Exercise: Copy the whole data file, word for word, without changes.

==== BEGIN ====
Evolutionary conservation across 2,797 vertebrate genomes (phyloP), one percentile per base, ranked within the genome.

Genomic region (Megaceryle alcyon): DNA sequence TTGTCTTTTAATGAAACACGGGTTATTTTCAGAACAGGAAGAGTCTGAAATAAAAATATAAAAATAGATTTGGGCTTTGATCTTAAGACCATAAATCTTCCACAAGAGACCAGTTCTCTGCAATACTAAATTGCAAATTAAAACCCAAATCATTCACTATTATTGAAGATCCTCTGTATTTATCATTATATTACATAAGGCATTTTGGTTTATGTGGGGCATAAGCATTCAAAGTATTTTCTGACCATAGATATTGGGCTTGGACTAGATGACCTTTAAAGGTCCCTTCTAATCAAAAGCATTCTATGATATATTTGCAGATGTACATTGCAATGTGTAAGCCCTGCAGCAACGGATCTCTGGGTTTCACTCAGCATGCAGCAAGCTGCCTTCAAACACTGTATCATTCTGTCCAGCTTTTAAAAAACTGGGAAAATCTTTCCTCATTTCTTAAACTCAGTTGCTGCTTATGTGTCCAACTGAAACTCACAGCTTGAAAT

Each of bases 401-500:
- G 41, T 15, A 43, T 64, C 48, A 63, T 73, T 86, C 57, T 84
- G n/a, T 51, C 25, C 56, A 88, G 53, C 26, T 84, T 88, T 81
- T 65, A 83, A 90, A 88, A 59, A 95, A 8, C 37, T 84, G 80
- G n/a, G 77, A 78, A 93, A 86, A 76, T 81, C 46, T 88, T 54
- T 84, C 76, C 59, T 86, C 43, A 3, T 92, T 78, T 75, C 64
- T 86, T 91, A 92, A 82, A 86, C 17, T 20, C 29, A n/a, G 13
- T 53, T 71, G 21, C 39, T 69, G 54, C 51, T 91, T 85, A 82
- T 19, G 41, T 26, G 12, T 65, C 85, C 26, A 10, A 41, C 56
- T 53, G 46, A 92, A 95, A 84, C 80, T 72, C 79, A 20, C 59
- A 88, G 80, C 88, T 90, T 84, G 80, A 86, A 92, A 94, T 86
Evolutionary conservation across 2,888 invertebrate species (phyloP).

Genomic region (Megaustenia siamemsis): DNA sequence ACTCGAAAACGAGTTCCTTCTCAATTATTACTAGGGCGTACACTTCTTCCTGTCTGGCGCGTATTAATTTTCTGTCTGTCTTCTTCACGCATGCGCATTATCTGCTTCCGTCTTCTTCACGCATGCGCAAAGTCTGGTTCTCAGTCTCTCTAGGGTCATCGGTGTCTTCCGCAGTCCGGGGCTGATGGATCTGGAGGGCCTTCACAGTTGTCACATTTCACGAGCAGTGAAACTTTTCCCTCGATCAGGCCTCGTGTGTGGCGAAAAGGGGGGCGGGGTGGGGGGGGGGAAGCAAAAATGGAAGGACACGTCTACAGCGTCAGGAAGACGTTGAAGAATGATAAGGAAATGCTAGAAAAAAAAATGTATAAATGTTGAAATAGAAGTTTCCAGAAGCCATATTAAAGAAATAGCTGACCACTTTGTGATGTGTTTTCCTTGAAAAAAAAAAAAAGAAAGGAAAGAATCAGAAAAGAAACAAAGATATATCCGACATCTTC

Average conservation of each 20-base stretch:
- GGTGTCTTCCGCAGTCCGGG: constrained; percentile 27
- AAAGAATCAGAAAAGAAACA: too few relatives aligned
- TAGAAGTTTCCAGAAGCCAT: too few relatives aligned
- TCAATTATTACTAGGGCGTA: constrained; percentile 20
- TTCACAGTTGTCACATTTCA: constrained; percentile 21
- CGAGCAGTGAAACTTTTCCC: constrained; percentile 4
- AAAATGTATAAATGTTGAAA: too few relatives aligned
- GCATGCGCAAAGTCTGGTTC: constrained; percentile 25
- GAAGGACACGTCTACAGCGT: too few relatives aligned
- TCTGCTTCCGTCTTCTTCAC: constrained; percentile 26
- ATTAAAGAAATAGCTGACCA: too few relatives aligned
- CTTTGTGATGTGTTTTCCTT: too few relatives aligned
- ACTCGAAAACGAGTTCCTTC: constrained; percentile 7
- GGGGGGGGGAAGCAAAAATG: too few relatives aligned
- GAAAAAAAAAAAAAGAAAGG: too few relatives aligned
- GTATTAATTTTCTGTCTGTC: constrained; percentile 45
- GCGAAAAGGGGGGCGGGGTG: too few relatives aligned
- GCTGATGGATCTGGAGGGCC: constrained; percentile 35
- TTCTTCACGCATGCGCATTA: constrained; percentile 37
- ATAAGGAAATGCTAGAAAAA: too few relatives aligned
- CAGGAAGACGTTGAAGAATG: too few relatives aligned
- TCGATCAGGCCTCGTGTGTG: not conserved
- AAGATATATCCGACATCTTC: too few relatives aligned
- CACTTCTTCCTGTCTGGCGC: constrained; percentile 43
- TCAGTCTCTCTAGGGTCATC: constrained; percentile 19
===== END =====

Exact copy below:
Evolutionary conservation across 2,797 vertebrate genomes (phyloP), one percentile per base, ranked within the genome.

Genomic region (Megaceryle alcyon): DNA sequence TTGTCTTTTAATGAAACACGGGTTATTTTCAGAACAGGAAGAGTCTGAAATAAAAATATAAAAATAGATTTGGGCTTTGATCTTAAGACCATAAATCTTCCACAAGAGACCAGTTCTCTGCAATACTAAATTGCAAATTAAAACCCAAATCATTCACTATTATTGAAGATCCTCTGTATTTATCATTATATTACATAAGGCATTTTGGTTTATGTGGGGCATAAGCATTCAAAGTATTTTCTGACCATAGATATTGGGCTTGGACTAGATGACCTTTAAAGGTCCCTTCTAATCAAAAGCATTCTATGATATATTTGCAGATGTACATTGCAATGTGTAAGCCCTGCAGCAACGGATCTCTGGGTTTCACTCAGCATGCAGCAAGCTGCCTTCAAACACTGTATCATTCTGTCCAGCTTTTAAAAAACTGGGAAAATCTTTCCTCATTTCTTAAACTCAGTTGCTGCTTATGTGTCCAACTGAAACTCACAGCTTGAAAT

Each of bases 401-500:
- G 41, T 15, A 43, T 64, C 48, A 63, T 73, T 86, C 57, T 84
- G n/a, T 51, C 25, C 56, A 88, G 53, C 26, T 84, T 88, T 81
- T 65, A 83, A 90, A 88, A 59, A 95, A 8, C 37, T 84, G 80
- G n/a, G 77, A 78, A 93, A 86, A 76, T 81, C 46, T 88, T 54
- T 84, C 76, C 59, T 86, C 43, A 3, T 92, T 78, T 75, C 64
- T 86, T 91, A 92, A 82, A 86, C 17, T 20, C 29, A n/a, G 13
- T 53, T 71, G 21, C 39, T 69, G 54, C 51, T 91, T 85, A 82
- T 19, G 41, T 26, G 12, T 65, C 85, C 26, A 10, A 41, C 56
- T 53, G 46, A 92, A 95, A 84, C 80, T 72, C 79, A 20, C 59
- A 88, G 80, C 88, T 90, T 84, G 80, A 86, A 92, A 94, T 86
Evolutionary conservation across 2,888 invertebrate species (phyloP).

Genomic region (Megaustenia siamemsis): DNA sequence ACTCGAAAACGAGTTCCTTCTCAATTATTACTAGGGCGTACACTTCTTCCTGTCTGGCGCGTATTAATTTTCTGTCTGTCTTCTTCACGCATGCGCATTATCTGCTTCCGTCTTCTTCACGCATGCGCAAAGTCTGGTTCTCAGTCTCTCTAGGGTCATCGGTGTCTTCCGCAGTCCGGGGCTGATGGATCTGGAGGGCCTTCACAGTTGTCACATTTCACGAGCAGTGAAACTTTTCCCTCGATCAGGCCTCGTGTGTGGCGAAAAGGGGGGCGGGGTGGGGGGGGGGAAGCAAAAATGGAAGGACACGTCTACAGCGTCAGGAAGACGTTGAAGAATGATAAGGAAATGCTAGAAAAAAAAATGTATAAATGTTGAAATAGAAGTTTCCAGAAGCCATATTAAAGAAATAGCTGACCACTTTGTGATGTGTTTTCCTTGAAAAAAAAAAAAAGAAAGGAAAGAATCAGAAAAGAAACAAAGATATATCCGACATCTTC

Average conservation of each 20-base stretch:
- GGTGTCTTCCGCAGTCCGGG: constrained; percentile 27
- AAAGAATCAGAAAAGAAACA: too few relatives aligned
- TAGAAGTTTCCAGAAGCCAT: too few relatives aligned
- TCAATTATTACTAGGGCGTA: constrained; percentile 20
- TTCACAGTTGTCACATTTCA: constrained; percentile 21
- CGAGCAGTGAAACTTTTCCC: constrained; percentile 4
- AAAATGTATAAATGTTGAAA: too few relatives aligned
- GCATGCGCAAAGTCTGGTTC: constrained; percentile 25
- GAAGGACACGTCTACAGCGT: too few relatives aligned
- TCTGCTTCCGTCTTCTTCAC: constrained; percentile 26
- ATTAAAGAAATAGCTGACCA: too few relatives aligned
- CTTTGTGATGTGTTTTCCTT: too few relatives aligned
- ACTCGAAAACGAGTTCCTTC: constrained; percentile 7
- GGGGGGGGGAAGCAAAAATG: too few relatives aligned
- GAAAAAAAAAAAAAGAAAGG: too few relatives aligned
- GTATTAATTTTCTGTCTGTC: constrained; percentile 45
- GCGAAAAGGGGGGCGGGGTG: too few relatives aligned
- GCTGATGGATCTGGAGGGCC: constrained; percentile 35
- TTCTTCACGCATGCGCATTA: constrained; percentile 37
- ATAAGGAAATGCTAGAAAAA: too few relatives aligned
- CAGGAAGACGTTGAAGAATG: too few relatives aligned
- TCGATCAGGCCTCGTGTGTG: not conserved
- AAGATATATCCGACATCTTC: too few relatives aligned
- CACTTCTTCCTGTCTGGCGC: constrained; percentile 43
- TCAGTCTCTCTAGGGTCATC: constrained; percentile 19